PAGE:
2. Potoneko Halloween by Naru Nanao & KOKONOBI (circle: Ice & Choco)
Poteneko Halloween is a book from 2002, and unlike the other books I have been introducing, it’s simply a collection of illustrations rather than a manga story. According to the introduction, the artists had produced a variety of goods to go with it, such as a clear file (a plastic sleeve/folder to protect loose sheets of paper) and a decorative plate.
The 6-page insides of the book are fairly similar to the cover: There is one illustration per page, with a small block of text describing the artist’s motivations for producing the respective images.
From what I can find on the web Naru Nanao is a fairly well known games illustrator, and Kokonobi a frequent collaborator (and former assistant?). The book is full color, and printed on pretty thick stock. It was 100 Yen at Lashinbang, I assume that’s because there’s not too much content and it’s fairly old.
There’s a lot of Kancolle illustration on Kokonobi’s Pixiv profile, including one for this year’s Halloween:
Naru Nanao on Wikipedia
3. Kaijuu Wakusei (Monster Planet) by duke
What would Halloween be without a good Kaijuu movie?
The story is set on a distant planet inhabited by peaceful creatures. Humans invade, and start harvesting the “Kaijuu” as material for weapons and armor. When one of the beasts, a sort of plant-dragon, being herded into town for slaughter, fights back, it’s put into chains and thrown into a dungeon.
There, it encounters a young girl, who has been imprisoned for living together peacefully with the monsters.
Soon, she is taken back outside to be crucified publicly.. Until the plant-dragon bursts out of the ground from underneath and starts attacking the soldiers torturing the girl.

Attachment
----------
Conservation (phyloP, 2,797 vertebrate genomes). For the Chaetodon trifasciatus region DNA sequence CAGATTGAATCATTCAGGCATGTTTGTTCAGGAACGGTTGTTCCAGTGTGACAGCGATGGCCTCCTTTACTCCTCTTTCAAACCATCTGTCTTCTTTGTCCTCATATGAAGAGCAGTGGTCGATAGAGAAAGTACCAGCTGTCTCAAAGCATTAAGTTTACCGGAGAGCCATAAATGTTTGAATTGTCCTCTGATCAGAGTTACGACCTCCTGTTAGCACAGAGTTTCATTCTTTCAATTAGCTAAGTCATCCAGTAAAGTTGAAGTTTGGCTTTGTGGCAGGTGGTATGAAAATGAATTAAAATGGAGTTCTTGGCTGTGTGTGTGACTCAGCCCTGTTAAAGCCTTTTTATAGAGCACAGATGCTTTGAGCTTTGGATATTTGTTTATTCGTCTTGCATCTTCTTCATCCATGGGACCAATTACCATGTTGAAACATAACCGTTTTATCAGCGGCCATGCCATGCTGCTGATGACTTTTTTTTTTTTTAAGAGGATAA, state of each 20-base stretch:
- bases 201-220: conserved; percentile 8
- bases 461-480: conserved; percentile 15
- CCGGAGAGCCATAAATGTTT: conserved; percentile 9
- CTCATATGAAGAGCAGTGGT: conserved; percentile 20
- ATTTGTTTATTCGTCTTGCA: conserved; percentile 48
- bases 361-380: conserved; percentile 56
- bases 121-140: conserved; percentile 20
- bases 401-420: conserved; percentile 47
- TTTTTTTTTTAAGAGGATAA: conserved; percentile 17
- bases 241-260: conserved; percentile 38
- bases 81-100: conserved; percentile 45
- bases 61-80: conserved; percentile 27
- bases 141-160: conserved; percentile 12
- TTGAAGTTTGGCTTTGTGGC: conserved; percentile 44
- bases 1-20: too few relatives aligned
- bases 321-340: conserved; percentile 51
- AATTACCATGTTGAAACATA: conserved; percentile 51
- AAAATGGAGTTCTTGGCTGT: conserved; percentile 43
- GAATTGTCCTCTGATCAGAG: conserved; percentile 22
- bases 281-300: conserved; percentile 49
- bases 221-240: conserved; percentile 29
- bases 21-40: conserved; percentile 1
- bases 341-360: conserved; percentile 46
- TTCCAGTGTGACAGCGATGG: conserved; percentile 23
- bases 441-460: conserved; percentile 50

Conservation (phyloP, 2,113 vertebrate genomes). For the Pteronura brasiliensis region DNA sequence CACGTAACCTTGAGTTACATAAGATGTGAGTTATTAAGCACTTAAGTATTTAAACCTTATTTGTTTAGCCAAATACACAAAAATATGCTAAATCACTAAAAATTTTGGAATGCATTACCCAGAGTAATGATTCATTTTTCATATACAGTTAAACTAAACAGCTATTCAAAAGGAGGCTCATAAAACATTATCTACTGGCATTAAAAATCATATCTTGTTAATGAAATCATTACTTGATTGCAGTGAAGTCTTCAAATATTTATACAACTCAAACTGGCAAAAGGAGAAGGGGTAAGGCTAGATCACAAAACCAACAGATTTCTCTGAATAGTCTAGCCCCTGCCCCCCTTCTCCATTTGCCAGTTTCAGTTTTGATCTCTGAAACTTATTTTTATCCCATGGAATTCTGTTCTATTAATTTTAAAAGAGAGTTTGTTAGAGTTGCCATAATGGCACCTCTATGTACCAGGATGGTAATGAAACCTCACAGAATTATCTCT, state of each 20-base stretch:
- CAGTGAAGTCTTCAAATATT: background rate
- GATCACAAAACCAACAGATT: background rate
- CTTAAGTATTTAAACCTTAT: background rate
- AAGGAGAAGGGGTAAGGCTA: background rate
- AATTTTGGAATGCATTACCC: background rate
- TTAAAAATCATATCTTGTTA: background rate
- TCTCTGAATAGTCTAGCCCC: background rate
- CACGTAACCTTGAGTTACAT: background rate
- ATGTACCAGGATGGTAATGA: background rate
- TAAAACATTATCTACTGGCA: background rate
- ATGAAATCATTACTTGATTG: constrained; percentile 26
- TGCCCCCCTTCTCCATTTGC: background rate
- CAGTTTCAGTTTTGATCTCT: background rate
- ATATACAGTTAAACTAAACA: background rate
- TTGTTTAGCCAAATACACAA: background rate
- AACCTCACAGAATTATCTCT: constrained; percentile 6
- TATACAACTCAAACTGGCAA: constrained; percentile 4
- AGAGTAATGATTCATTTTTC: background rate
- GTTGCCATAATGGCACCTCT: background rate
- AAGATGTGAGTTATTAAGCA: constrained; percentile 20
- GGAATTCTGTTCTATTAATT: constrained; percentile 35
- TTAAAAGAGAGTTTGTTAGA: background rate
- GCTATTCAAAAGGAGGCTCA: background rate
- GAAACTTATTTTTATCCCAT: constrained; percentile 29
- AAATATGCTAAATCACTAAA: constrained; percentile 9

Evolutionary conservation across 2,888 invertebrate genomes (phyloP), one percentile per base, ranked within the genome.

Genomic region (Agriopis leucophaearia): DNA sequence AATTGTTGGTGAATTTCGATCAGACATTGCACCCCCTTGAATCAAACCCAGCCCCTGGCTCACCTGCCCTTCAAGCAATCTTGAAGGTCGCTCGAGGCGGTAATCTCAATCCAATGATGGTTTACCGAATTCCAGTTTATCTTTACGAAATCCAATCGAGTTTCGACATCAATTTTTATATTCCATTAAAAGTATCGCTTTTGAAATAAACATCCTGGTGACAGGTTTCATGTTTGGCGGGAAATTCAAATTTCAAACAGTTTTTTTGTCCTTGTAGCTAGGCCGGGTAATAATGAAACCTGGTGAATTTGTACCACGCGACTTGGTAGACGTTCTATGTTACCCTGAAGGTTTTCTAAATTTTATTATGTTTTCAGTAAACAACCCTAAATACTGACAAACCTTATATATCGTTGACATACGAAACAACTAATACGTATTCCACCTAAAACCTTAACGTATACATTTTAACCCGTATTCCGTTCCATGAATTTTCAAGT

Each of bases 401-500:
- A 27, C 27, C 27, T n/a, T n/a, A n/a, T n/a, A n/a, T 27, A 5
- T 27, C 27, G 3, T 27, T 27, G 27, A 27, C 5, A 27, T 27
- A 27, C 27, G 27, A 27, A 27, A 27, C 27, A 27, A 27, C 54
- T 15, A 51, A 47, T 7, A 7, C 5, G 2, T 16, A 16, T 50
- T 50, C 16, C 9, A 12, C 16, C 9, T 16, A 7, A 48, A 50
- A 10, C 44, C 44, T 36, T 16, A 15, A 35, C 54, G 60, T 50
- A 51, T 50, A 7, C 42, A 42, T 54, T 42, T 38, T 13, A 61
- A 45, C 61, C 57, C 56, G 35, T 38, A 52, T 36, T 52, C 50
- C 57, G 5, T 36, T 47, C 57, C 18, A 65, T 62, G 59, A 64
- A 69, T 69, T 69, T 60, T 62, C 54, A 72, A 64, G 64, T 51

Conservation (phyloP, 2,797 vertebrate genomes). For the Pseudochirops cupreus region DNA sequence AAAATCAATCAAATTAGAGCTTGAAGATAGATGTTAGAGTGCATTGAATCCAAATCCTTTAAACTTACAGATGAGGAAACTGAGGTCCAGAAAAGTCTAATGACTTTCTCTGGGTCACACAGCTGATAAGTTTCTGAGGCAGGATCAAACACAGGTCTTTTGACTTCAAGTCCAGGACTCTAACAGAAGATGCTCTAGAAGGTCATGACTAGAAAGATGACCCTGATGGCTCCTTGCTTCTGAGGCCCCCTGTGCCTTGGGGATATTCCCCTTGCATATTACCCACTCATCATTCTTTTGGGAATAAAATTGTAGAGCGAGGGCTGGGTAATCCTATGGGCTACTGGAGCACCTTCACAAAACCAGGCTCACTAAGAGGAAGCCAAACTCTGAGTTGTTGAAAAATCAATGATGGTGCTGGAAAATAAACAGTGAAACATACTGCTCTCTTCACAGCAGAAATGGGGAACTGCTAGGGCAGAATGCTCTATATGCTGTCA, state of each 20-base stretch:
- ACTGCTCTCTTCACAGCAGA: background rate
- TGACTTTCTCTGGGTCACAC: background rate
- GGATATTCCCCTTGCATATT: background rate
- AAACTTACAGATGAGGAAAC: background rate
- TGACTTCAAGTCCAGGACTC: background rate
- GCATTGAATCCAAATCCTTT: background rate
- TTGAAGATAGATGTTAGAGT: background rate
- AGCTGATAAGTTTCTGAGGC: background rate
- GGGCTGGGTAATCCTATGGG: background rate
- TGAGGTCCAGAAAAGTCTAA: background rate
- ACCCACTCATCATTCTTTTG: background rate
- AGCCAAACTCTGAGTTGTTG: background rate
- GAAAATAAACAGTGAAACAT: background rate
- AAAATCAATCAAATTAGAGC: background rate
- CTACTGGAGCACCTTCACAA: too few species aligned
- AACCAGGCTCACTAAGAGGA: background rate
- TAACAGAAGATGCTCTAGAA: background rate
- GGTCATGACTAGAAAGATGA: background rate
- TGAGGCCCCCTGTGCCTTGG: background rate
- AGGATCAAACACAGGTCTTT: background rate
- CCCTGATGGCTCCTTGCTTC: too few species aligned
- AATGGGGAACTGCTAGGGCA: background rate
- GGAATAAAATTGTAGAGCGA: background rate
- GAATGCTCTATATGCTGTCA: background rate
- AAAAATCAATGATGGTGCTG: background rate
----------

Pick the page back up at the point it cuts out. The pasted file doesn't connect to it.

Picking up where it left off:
The soldiers being powerless against the monster, the town’s “king” shows his true colors: He’s a Kaijuu himself, having feasted on the monsters for years.
From there on, it’s an honest-to-god monster brawl, in the vein of the best of the Godzilla movies.
Since I got this book at Lashinbang, I didn’t get to look at the insides, and half expected it to be a collection of Kaijuu illustrations. Very pleasantly surprised that it was a proper manga, with great art and a good story. Very satisfying conclusion, too.
Monster Planet is a 44-page story in B5 format, square bound with a semi-glossy 4c wraparound cover. It was 300 Yen at Lashinbang, and well worth it I think!
edit: Forgot one! Here is another “illustration collection” type book by artist kr3:
4. kr+4 by kr3 (Shibano Kaito)
A beautiful collection of witch-themed illustrations. The artist points out on the first page that he loves drawing witches, which have a fairly defined general theme. The book features 7 illustrations, including the cover, each covering a different color or element.
There’s no text or anything, but the illustrations are gorgeous, so I feel it was a steal at 100 Yen.
The artist: Shibano Kaito on the web
That’s it for today! Hope you enjoyed this look at a few books a little different from what I usually read. Want more? Make sure to check the doujinshi tag for books I have previously reviewed.
As always, I welcome feedback and interaction, so I’d be happy if you liked/reblogged, or even commented. Questions and suggestions are welcome!